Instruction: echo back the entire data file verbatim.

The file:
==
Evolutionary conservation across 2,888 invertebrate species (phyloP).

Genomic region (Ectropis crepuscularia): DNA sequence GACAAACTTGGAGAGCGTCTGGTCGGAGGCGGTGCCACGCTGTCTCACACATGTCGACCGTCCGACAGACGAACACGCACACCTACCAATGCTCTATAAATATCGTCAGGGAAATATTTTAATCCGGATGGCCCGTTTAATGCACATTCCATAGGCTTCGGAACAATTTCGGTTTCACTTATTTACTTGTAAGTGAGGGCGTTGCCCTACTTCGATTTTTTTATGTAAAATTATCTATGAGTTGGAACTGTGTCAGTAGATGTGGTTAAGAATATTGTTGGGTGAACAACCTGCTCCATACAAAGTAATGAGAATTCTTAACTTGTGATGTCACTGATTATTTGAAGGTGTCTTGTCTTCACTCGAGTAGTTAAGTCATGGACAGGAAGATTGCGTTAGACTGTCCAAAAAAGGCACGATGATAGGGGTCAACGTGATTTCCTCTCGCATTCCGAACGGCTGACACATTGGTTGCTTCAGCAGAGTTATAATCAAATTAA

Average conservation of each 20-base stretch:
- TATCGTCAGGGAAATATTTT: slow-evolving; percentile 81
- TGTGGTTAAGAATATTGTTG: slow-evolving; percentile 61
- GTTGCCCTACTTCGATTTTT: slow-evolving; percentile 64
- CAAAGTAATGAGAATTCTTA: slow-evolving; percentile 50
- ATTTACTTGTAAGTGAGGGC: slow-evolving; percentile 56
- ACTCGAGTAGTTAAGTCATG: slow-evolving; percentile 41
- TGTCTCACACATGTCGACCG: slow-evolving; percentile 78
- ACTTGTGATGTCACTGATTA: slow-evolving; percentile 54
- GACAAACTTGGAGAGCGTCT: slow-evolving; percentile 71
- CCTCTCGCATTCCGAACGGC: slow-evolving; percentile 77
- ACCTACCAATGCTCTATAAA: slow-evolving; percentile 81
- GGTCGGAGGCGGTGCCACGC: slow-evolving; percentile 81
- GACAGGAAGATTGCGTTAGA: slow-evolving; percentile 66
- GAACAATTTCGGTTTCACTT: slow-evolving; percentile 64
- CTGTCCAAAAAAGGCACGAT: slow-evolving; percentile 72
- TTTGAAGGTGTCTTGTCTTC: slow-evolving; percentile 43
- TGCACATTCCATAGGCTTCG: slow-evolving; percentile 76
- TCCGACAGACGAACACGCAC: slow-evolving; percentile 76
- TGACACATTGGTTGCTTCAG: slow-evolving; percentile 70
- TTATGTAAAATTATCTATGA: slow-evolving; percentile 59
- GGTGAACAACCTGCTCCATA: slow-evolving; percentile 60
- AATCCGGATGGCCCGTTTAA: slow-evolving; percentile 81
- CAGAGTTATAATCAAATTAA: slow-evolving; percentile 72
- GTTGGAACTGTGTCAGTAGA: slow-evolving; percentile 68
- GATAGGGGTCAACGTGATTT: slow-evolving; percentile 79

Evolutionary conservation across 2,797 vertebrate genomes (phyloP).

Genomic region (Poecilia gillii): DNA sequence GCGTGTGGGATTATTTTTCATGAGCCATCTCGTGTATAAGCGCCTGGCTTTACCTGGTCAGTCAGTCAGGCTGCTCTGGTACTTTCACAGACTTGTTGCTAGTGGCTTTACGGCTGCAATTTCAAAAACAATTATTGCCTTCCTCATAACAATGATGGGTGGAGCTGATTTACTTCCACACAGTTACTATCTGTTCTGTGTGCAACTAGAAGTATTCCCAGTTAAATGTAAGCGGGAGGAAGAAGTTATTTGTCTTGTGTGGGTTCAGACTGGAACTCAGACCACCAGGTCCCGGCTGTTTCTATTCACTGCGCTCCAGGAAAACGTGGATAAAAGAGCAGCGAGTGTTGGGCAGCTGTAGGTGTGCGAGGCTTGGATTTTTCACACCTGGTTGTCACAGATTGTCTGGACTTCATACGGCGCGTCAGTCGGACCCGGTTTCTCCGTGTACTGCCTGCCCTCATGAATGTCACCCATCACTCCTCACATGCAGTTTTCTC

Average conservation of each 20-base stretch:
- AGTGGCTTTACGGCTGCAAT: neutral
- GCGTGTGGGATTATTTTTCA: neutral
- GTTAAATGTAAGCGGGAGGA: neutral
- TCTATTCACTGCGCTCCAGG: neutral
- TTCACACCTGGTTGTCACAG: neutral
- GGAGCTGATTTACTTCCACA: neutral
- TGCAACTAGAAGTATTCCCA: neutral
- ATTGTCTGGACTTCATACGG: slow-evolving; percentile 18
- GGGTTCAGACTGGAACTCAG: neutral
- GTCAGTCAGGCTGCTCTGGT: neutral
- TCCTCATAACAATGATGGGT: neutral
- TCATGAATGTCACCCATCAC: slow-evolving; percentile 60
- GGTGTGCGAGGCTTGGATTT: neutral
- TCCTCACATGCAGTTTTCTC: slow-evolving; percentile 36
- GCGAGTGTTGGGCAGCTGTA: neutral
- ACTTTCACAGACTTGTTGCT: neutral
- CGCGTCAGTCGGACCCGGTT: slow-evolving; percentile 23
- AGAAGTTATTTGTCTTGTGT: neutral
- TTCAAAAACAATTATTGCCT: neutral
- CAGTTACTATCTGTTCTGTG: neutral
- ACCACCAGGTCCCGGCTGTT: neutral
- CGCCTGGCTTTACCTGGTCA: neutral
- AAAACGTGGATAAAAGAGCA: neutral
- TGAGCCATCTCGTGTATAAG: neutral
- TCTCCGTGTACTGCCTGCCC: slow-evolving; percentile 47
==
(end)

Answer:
Evolutionary conservation across 2,888 invertebrate species (phyloP).

Genomic region (Ectropis crepuscularia): DNA sequence GACAAACTTGGAGAGCGTCTGGTCGGAGGCGGTGCCACGCTGTCTCACACATGTCGACCGTCCGACAGACGAACACGCACACCTACCAATGCTCTATAAATATCGTCAGGGAAATATTTTAATCCGGATGGCCCGTTTAATGCACATTCCATAGGCTTCGGAACAATTTCGGTTTCACTTATTTACTTGTAAGTGAGGGCGTTGCCCTACTTCGATTTTTTTATGTAAAATTATCTATGAGTTGGAACTGTGTCAGTAGATGTGGTTAAGAATATTGTTGGGTGAACAACCTGCTCCATACAAAGTAATGAGAATTCTTAACTTGTGATGTCACTGATTATTTGAAGGTGTCTTGTCTTCACTCGAGTAGTTAAGTCATGGACAGGAAGATTGCGTTAGACTGTCCAAAAAAGGCACGATGATAGGGGTCAACGTGATTTCCTCTCGCATTCCGAACGGCTGACACATTGGTTGCTTCAGCAGAGTTATAATCAAATTAA

Average conservation of each 20-base stretch:
- TATCGTCAGGGAAATATTTT: slow-evolving; percentile 81
- TGTGGTTAAGAATATTGTTG: slow-evolving; percentile 61
- GTTGCCCTACTTCGATTTTT: slow-evolving; percentile 64
- CAAAGTAATGAGAATTCTTA: slow-evolving; percentile 50
- ATTTACTTGTAAGTGAGGGC: slow-evolving; percentile 56
- ACTCGAGTAGTTAAGTCATG: slow-evolving; percentile 41
- TGTCTCACACATGTCGACCG: slow-evolving; percentile 78
- ACTTGTGATGTCACTGATTA: slow-evolving; percentile 54
- GACAAACTTGGAGAGCGTCT: slow-evolving; percentile 71
- CCTCTCGCATTCCGAACGGC: slow-evolving; percentile 77
- ACCTACCAATGCTCTATAAA: slow-evolving; percentile 81
- GGTCGGAGGCGGTGCCACGC: slow-evolving; percentile 81
- GACAGGAAGATTGCGTTAGA: slow-evolving; percentile 66
- GAACAATTTCGGTTTCACTT: slow-evolving; percentile 64
- CTGTCCAAAAAAGGCACGAT: slow-evolving; percentile 72
- TTTGAAGGTGTCTTGTCTTC: slow-evolving; percentile 43
- TGCACATTCCATAGGCTTCG: slow-evolving; percentile 76
- TCCGACAGACGAACACGCAC: slow-evolving; percentile 76
- TGACACATTGGTTGCTTCAG: slow-evolving; percentile 70
- TTATGTAAAATTATCTATGA: slow-evolving; percentile 59
- GGTGAACAACCTGCTCCATA: slow-evolving; percentile 60
- AATCCGGATGGCCCGTTTAA: slow-evolving; percentile 81
- CAGAGTTATAATCAAATTAA: slow-evolving; percentile 72
- GTTGGAACTGTGTCAGTAGA: slow-evolving; percentile 68
- GATAGGGGTCAACGTGATTT: slow-evolving; percentile 79

Evolutionary conservation across 2,797 vertebrate genomes (phyloP).

Genomic region (Poecilia gillii): DNA sequence GCGTGTGGGATTATTTTTCATGAGCCATCTCGTGTATAAGCGCCTGGCTTTACCTGGTCAGTCAGTCAGGCTGCTCTGGTACTTTCACAGACTTGTTGCTAGTGGCTTTACGGCTGCAATTTCAAAAACAATTATTGCCTTCCTCATAACAATGATGGGTGGAGCTGATTTACTTCCACACAGTTACTATCTGTTCTGTGTGCAACTAGAAGTATTCCCAGTTAAATGTAAGCGGGAGGAAGAAGTTATTTGTCTTGTGTGGGTTCAGACTGGAACTCAGACCACCAGGTCCCGGCTGTTTCTATTCACTGCGCTCCAGGAAAACGTGGATAAAAGAGCAGCGAGTGTTGGGCAGCTGTAGGTGTGCGAGGCTTGGATTTTTCACACCTGGTTGTCACAGATTGTCTGGACTTCATACGGCGCGTCAGTCGGACCCGGTTTCTCCGTGTACTGCCTGCCCTCATGAATGTCACCCATCACTCCTCACATGCAGTTTTCTC

Average conservation of each 20-base stretch:
- AGTGGCTTTACGGCTGCAAT: neutral
- GCGTGTGGGATTATTTTTCA: neutral
- GTTAAATGTAAGCGGGAGGA: neutral
- TCTATTCACTGCGCTCCAGG: neutral
- TTCACACCTGGTTGTCACAG: neutral
- GGAGCTGATTTACTTCCACA: neutral
- TGCAACTAGAAGTATTCCCA: neutral
- ATTGTCTGGACTTCATACGG: slow-evolving; percentile 18
- GGGTTCAGACTGGAACTCAG: neutral
- GTCAGTCAGGCTGCTCTGGT: neutral
- TCCTCATAACAATGATGGGT: neutral
- TCATGAATGTCACCCATCAC: slow-evolving; percentile 60
- GGTGTGCGAGGCTTGGATTT: neutral
- TCCTCACATGCAGTTTTCTC: slow-evolving; percentile 36
- GCGAGTGTTGGGCAGCTGTA: neutral
- ACTTTCACAGACTTGTTGCT: neutral
- CGCGTCAGTCGGACCCGGTT: slow-evolving; percentile 23
- AGAAGTTATTTGTCTTGTGT: neutral
- TTCAAAAACAATTATTGCCT: neutral
- CAGTTACTATCTGTTCTGTG: neutral
- ACCACCAGGTCCCGGCTGTT: neutral
- CGCCTGGCTTTACCTGGTCA: neutral
- AAAACGTGGATAAAAGAGCA: neutral
- TGAGCCATCTCGTGTATAAG: neutral
- TCTCCGTGTACTGCCTGCCC: slow-evolving; percentile 47